Light, UV radiation and radioactivity

Visible light doesn't harm us, but ultraviolet radiation does. It already has a lot of energy, but cannot yet penetrate deeply into the body. However, it can damage the top layers of the skin and lead to sunburn. Too much sun or solarium also leads to skin cancer!

X-rays and gamma rays, on the other hand, penetrate the body and your cells. In the case of an X-ray, a small dose is only used very briefly, which does not break anything straight away.

However, if you are in a contaminated environment or if you ingest radioactive substances, for example through food, then the gamma radiation leads to the genetic information in the cell being destroyed. The genetic information (also called "DNA molecule") is necessary for the body to grow and develop. If this is damaged, cells will not divide properly and it can lead to serious and deadly diseases such as cancer.

By the way:

* Some animal species (such as insects and snakes) can still perceive infrared and ultraviolet. Many flowers have patterns that glow in the sun's ultraviolet light.

* Radioactive radiation is also divided into three areas: alpha, beta, and the particularly dangerous gamma radiation.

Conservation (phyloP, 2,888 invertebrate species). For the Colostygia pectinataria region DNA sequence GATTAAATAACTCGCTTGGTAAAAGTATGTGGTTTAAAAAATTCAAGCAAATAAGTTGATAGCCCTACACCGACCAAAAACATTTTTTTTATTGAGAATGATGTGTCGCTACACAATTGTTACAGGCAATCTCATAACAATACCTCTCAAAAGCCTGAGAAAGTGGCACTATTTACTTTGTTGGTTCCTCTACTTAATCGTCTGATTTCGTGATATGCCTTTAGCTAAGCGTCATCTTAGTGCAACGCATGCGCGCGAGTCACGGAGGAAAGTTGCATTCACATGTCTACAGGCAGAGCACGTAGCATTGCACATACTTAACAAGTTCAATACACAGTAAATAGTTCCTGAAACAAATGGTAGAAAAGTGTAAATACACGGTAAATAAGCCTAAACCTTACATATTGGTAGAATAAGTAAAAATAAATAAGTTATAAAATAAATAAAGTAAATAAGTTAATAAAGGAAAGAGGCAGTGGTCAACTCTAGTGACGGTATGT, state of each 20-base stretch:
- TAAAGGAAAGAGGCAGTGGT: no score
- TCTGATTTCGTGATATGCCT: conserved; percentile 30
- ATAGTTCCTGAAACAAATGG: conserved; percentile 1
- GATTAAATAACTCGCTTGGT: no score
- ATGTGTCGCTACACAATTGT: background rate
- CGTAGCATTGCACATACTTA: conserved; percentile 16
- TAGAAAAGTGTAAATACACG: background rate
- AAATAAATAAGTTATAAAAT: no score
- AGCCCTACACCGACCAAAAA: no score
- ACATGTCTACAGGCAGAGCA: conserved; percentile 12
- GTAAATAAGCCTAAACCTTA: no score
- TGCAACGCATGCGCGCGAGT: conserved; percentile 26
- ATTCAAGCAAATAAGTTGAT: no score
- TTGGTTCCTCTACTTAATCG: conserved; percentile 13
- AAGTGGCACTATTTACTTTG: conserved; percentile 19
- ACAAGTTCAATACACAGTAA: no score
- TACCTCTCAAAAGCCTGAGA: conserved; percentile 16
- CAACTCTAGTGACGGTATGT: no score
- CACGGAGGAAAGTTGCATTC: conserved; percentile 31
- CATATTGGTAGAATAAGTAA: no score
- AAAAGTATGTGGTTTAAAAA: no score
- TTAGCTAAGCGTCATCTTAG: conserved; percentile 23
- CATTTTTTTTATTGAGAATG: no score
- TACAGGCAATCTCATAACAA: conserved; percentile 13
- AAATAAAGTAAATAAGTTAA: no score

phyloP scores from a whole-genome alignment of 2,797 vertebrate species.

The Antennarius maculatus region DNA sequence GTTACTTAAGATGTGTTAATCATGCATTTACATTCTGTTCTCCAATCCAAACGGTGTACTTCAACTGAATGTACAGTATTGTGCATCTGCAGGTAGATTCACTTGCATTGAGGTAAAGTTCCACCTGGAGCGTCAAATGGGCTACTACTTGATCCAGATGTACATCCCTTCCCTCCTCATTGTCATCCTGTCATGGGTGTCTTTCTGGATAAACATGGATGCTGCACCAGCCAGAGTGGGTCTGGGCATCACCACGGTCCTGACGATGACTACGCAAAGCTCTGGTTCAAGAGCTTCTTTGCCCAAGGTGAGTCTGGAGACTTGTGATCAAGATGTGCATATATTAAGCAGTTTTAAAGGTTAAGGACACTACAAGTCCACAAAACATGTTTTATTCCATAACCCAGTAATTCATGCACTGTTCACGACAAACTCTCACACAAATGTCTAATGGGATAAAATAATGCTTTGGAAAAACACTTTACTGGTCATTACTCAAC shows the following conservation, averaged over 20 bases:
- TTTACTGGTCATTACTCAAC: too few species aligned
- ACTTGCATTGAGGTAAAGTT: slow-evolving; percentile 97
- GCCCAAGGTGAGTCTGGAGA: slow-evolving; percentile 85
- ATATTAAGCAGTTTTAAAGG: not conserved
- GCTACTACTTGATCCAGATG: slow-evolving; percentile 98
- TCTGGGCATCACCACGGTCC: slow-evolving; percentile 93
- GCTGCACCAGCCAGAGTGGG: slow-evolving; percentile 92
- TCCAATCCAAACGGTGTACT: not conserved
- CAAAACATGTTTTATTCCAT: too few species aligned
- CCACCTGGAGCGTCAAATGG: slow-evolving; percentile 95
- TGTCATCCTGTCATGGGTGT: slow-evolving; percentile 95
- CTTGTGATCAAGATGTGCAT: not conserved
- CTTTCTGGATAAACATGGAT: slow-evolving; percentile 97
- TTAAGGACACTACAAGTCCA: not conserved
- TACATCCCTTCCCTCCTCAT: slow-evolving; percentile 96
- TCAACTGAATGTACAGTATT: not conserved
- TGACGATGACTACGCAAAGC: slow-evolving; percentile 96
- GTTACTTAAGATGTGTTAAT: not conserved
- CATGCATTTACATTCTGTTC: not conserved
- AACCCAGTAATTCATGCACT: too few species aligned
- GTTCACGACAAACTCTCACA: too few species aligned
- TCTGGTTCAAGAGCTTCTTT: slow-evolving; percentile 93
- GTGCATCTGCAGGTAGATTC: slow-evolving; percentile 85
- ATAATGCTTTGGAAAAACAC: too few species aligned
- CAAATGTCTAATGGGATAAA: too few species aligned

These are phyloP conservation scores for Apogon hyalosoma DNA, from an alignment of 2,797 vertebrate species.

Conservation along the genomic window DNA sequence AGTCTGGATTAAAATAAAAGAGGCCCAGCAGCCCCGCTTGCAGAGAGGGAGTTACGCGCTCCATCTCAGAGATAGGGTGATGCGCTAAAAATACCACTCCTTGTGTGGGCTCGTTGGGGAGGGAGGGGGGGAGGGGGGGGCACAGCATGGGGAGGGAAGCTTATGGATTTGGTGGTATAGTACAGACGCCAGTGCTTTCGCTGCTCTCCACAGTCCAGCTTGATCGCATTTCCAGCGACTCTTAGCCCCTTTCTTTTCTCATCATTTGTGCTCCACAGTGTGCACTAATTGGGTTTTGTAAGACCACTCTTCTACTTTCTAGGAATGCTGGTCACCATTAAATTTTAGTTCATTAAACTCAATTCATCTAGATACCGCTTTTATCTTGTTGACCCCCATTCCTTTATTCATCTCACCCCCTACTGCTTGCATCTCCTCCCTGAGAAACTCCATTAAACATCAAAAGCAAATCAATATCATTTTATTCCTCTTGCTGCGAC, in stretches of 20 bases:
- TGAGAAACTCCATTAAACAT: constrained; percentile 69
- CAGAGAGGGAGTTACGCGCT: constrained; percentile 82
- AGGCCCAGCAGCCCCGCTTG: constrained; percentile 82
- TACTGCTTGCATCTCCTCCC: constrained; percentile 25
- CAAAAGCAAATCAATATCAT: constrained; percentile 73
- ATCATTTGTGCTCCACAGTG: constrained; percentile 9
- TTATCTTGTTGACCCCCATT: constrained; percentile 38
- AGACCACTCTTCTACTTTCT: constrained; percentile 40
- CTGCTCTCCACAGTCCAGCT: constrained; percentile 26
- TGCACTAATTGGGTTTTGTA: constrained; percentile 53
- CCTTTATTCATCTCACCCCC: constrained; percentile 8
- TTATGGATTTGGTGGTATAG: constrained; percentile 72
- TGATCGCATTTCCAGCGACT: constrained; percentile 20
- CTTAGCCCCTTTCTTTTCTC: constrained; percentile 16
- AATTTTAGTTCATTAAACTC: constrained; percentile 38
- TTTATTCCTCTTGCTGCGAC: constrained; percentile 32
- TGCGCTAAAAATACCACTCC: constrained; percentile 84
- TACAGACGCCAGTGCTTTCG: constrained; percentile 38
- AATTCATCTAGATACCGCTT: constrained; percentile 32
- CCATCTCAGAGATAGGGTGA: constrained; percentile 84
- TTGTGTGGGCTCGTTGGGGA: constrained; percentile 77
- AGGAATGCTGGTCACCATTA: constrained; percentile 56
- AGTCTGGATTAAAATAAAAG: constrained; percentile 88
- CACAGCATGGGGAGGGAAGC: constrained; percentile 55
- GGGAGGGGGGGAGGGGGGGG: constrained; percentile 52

* Up to visible light one speaks of "non-ionizing radiation". Radiation with more energy (ultraviolet, X-ray and gamma radiation) is also called "ionizing radiation" because of its ability to throw particles out of their composite. This radiation not only affects living tissue, but also electrical circuits in computers and robots - that's why you can't just use robots in power plants in Japan!

* There is also what is known as background radiation. This describes the natural radioactivity of the environment. For example, granite and other natural substances also radiate naturally. But they only send out very small doses that are harmless. Your body also naturally contains a certain radioactive form of the element potassium, for example. It is absorbed through food, among other things - but that is quite natural and that was there long before humans made atomic energy usable!

* Even today, among other things, some types of mushrooms from the forest or the meat of wild animals in Bavaria are heavily radioactive due to Chernobyl.

additional Information

If you are a bit older and can speak English, then there is a very interesting documentary from the BBC on the history of nuclear power: "A is for Atom".

Text: -jj- 5.5.2011 // Images: Fukushima cc-by-sa 3.0; Spectrum Horst Frank / Phrood / Anony cc-by-sa 3.0; Warning sign PD

Note: All images and links have been removed from the archive